Dorothy Secol, CLA
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The Living Will is a legal document that contains information based on deathbed decisions. In other words, it contains the person’s wishes as to whether or not life-prolonging measures be discontinued when there is no hope of he/she pulling through.

The Living Will contains the person’s declaration that if he/she is certified to (a) be in a terminal condition, (b) to be permanently unconscious, (c ) is conscious but has irreversible brain damage and will never regain the ability to make decisions and express his/her wishes, or (d) that there is no reasonable possibility of he/she being restored to a cognitive, sapient state, then life-sustaining procedures and maintenance medical treatment be withheld and withdrawn.

The person making the Living will must be 18 years old and mentally competent at the time he/she executes the living will, but incompetent to participate in making the decision when the time comes.

The person’s spouse, heirs, persons with claims against the person’s estate, or the attending physician may not be witnesses to the living will. The document is signed in the presence of 2 witnesses and a notary public. The notary public attests that the client is at least 18 years old, and that he/she signed the Living Will as a free and voluntary act.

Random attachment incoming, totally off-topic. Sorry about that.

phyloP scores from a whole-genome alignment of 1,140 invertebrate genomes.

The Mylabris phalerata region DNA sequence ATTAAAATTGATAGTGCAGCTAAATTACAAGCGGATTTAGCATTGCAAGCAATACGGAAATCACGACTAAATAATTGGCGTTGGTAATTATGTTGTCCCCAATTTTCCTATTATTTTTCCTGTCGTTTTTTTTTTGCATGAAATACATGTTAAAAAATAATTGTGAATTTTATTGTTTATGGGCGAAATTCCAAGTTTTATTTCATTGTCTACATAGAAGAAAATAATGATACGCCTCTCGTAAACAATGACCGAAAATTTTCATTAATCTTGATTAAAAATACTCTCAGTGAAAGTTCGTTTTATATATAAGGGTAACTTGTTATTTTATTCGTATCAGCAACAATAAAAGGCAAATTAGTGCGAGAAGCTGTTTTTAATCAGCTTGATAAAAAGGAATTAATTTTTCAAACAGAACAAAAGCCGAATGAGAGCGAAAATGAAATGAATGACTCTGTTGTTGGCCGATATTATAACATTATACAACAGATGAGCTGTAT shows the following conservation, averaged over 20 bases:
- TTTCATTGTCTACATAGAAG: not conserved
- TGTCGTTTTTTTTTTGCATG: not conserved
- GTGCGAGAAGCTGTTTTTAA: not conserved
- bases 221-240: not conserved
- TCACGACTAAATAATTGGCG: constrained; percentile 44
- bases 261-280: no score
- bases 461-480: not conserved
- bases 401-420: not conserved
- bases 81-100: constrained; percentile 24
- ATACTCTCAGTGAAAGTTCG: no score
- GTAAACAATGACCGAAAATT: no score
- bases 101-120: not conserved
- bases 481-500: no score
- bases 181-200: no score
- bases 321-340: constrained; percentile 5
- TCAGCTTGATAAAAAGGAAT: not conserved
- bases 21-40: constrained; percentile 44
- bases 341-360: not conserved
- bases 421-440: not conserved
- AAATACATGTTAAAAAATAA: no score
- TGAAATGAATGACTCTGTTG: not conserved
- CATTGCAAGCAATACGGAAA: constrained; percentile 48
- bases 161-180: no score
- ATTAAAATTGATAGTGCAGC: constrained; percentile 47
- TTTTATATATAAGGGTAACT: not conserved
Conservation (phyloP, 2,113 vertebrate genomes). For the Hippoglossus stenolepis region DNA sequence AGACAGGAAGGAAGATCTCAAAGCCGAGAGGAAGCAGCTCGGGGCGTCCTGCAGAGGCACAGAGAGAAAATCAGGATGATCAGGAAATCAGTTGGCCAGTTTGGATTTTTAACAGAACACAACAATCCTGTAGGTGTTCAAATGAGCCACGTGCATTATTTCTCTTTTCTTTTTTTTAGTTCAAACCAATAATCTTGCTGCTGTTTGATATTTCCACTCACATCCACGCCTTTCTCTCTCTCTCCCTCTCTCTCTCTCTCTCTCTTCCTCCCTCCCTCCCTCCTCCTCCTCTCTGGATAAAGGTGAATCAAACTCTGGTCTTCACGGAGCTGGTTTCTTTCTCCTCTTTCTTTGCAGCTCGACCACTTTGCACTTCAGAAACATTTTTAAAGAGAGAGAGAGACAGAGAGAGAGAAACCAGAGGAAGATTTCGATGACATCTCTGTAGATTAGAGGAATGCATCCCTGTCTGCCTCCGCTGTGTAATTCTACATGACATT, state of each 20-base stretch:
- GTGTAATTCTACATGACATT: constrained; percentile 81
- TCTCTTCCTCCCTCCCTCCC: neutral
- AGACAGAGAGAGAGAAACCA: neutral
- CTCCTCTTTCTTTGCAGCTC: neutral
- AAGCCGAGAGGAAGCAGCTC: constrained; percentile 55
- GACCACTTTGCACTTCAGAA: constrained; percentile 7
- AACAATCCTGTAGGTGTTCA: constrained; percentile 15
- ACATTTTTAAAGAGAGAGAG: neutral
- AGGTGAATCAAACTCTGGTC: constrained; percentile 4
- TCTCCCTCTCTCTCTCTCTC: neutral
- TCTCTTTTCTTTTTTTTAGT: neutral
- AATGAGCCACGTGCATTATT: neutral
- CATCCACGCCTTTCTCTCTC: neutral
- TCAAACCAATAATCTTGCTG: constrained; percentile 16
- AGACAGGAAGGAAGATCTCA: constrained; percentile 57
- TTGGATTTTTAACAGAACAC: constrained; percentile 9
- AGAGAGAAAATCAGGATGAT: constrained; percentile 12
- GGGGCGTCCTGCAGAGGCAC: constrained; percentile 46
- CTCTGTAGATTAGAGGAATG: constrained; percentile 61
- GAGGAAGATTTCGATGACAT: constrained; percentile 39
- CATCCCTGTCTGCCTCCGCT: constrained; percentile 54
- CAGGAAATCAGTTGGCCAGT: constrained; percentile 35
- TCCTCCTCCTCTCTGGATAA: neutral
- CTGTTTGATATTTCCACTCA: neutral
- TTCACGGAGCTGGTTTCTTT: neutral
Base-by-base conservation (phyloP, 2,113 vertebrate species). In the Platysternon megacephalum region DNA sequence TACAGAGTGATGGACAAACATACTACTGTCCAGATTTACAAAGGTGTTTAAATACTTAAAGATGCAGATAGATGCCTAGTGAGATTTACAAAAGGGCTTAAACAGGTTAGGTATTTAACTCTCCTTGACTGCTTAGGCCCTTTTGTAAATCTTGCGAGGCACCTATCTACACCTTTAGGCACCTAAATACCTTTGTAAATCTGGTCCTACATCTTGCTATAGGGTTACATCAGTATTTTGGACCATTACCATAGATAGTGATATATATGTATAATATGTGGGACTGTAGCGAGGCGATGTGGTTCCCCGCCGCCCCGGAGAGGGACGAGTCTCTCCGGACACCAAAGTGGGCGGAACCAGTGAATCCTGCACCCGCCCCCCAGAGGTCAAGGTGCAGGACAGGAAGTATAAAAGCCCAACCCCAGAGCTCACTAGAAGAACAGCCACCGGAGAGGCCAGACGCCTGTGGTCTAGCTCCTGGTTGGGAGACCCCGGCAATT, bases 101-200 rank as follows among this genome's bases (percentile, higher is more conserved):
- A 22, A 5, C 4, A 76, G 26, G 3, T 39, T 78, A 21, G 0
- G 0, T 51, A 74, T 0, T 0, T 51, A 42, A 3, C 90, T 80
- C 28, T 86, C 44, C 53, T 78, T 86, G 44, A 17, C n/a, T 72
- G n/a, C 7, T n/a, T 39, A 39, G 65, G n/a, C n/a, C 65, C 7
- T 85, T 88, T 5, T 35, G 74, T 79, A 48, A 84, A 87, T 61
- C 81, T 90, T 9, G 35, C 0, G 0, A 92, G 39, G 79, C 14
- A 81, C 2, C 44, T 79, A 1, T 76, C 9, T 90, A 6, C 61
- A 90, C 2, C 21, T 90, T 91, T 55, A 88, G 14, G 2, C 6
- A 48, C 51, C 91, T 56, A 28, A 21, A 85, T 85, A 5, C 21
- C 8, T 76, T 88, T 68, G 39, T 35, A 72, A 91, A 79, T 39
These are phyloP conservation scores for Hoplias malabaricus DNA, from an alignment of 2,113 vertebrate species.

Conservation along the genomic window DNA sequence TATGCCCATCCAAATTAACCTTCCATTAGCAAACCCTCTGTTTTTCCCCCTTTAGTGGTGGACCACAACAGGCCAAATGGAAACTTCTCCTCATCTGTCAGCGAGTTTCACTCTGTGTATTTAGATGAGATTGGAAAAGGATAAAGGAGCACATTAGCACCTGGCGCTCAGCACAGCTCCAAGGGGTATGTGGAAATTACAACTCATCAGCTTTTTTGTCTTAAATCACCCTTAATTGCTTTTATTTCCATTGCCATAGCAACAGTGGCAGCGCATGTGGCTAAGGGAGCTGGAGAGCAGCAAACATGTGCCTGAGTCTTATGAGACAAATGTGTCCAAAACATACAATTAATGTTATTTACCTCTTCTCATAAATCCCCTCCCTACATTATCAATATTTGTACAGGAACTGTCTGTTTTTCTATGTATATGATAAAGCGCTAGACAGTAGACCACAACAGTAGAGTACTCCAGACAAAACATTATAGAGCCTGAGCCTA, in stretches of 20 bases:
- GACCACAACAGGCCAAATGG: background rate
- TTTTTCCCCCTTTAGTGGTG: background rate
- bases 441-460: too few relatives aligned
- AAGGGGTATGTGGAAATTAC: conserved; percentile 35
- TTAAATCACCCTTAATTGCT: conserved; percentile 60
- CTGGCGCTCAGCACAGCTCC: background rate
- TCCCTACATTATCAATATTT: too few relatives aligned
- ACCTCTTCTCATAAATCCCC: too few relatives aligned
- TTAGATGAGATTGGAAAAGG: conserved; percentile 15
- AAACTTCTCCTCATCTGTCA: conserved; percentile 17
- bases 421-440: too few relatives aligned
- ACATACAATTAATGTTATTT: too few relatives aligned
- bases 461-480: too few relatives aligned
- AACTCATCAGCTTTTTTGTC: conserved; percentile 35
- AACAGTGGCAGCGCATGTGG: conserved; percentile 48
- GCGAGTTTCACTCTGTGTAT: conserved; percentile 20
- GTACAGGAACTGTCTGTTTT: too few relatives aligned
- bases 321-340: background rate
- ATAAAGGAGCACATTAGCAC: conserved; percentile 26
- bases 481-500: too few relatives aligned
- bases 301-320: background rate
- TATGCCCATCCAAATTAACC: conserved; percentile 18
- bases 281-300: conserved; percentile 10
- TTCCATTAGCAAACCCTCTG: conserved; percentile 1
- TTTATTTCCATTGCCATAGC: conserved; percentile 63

The Living Will should not be confused with a Durable Power of Attorney for Health Care which appoints someone to make health care decisions for the person. The Living Will is really a confirmation of the person’s wishes as set forth in the Health Care Power of Attorney. However, both documents are necessary. The law provides that to the extent that a Durable Power of Attorney conflicts with a Living Will, the Health Care Power of Attorney controls.

It is usual that when a client comes to the attorney’s office for a Last Will and Testament, that a Living Will and a Durable Power of Attorney For Health Care are also prepared. It is mandated in most hospitals that if a patient does not have his/her own Living Will to present, then they will furnish a form of Living Will for the patient to sign. It is suggested that copies of both the Living Will and the Health Care Power of Attorney be kept in the person’s primary care physician’s medical records of that person.

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